I just finished a near exhaustive multi-room search for one of my weed books and finally located it in a bookcase (last place I looked). You folks that are highly organized and well-kept have my highest respect. Alan Newport told me a while back that he has given up hope for R.P. Cooke being organized. Truth is that Alan is normally quite accurate.
I was looking for information on common cocklebur, which is found from the Alabama, Mississippi, and Texas Gulf Coast all the way into southern Canada and above. From the east coast to west most farmers and ranchers know and recognize what you’re talking about when you mention cockleburs.
The two-leaf stage of early growth is very toxic to pigs. The seeds can also poison cattle, especially calves. The burs are commonly a cause of preputial lacerations in bulls in the fall of the year. In the South, a milk cow’s switch full of cockleburs commonly caused quite a severe pain in young men and women when they were juicing ol' “Bossy” on a cold, winter morning. Removing the hair from the switch was a common way to avoid this.
I have purchased cattle in the fall from traders that had enough burrs and seeds to sow a bunch of acres. Each burr contains multiple seeds and they are capable of germination for many years. They can come up in the spring or wait for moisture all summer and into early October. A fall seedling can make burrs in just a few days post emergence. Three crops of cockleburs in one year is common on our area.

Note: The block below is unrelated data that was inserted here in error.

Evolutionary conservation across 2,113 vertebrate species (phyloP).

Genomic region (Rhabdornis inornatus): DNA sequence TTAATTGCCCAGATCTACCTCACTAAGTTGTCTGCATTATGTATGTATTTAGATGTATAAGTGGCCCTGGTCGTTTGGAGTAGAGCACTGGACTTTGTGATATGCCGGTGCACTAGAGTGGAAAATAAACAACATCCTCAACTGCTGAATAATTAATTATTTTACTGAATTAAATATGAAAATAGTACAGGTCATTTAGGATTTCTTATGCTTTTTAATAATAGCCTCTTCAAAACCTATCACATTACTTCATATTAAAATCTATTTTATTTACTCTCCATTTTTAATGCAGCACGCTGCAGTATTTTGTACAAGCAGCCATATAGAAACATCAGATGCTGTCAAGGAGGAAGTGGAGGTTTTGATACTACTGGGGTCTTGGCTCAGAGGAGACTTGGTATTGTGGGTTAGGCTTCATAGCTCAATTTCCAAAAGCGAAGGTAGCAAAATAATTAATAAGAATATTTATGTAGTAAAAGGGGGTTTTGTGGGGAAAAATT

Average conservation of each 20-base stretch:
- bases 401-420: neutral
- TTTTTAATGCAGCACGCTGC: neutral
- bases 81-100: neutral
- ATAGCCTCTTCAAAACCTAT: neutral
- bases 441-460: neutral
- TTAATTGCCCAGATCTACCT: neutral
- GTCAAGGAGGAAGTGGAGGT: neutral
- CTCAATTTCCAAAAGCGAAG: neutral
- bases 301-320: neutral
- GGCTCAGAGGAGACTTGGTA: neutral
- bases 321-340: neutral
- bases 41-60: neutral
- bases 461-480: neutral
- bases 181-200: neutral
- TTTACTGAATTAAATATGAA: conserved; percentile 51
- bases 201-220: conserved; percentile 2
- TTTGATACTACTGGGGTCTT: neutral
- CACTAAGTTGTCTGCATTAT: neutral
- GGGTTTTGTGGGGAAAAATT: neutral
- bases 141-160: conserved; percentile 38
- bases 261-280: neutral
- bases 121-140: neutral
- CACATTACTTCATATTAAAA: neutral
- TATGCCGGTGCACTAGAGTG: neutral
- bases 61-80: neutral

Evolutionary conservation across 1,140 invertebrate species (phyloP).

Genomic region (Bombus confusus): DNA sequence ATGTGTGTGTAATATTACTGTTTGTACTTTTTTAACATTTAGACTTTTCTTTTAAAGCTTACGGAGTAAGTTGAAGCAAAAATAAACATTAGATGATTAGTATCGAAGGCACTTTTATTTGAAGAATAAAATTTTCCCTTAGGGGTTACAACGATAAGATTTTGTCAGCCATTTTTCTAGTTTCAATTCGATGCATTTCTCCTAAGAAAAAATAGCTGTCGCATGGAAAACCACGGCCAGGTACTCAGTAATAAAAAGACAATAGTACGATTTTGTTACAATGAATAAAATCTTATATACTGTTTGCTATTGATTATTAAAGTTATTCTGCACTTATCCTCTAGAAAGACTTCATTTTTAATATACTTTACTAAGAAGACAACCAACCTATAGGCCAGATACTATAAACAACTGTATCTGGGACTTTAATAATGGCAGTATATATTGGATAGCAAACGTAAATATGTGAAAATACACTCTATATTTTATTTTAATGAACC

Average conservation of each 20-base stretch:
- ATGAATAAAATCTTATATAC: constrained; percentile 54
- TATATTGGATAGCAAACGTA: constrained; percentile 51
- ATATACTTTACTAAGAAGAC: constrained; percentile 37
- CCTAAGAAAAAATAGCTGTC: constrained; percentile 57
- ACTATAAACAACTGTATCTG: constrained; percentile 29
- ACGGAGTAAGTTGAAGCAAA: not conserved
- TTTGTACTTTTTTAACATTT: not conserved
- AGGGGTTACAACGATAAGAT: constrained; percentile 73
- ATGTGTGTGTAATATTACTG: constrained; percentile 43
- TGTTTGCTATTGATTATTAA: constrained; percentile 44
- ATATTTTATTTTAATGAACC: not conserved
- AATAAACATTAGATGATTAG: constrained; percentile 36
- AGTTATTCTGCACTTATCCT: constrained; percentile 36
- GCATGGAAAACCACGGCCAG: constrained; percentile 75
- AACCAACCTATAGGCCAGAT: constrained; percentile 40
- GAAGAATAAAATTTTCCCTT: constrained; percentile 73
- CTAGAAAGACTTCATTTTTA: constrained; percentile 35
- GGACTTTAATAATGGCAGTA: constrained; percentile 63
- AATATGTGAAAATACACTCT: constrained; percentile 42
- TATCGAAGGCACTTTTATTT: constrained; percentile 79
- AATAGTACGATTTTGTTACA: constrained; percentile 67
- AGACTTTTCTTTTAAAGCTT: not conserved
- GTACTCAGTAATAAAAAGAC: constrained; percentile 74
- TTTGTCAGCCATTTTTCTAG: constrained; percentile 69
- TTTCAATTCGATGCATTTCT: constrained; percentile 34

I have never met a cattleman that did not consider cocklebur to be a bitch wolf. Ground that has ever hosted crops, hogs or congregated cattle for any length of time normally has cockleburs, and if there is any bare ground it can easily host thousands of plants per acre. They love ground with good moisture and some fertility.
If sprayed on them early, 2, 4-D is quite effective, but on high-moisture years a second and often third crop will appear. You can easily take out a bunch of good legumes and other broadleaf plants while fighting cockleburs. Most methods of control have merit on given years if the strategy and timing are near perfect. But remember, they will be back. There is almost no such thing as a free lunch!
I once bought an acreage that several decades earlier had belonged to a pig trader. I didn’t notice a cocklebur problem that fall, since it had been sprayed and bush hogged a few weeks earlier. I wish I had paid closer attention, even though it probably would not have changed a thing.
For most of the past 15 years we have had enough cockleburs to start a war. I’ve pulled up and spot sprayed enough cockleburs to load more than a few pot trailers.
This past year we have seen near zero cockleburs. Why would that be the case as we have experienced above-average moisture every month?
I looked at the daybook to have a go at figuring the answer.
The cattle left the acreage on March 30 after several weeks of high-density grazing of new growth and left-over forbs from early September. Lots of grass and legumes and forbs came in April, May and June. More forbs followed in a big way in July, August and September.
We unloaded a mob of steers on September 14. Some of ya’ll have never seen a jungle like the one we had. Seven weeks later we had averaged 140 cow days per acre (1 cow = 1,000 pounds) and there is not a cocklebur in the switches or on my britches.
I’d sure guess they will be back in the future but you can bet that I will attempt to repeat the 2017 treatment of complete growing season plant recovery every three or four years in the future. It sure appeared to work this time.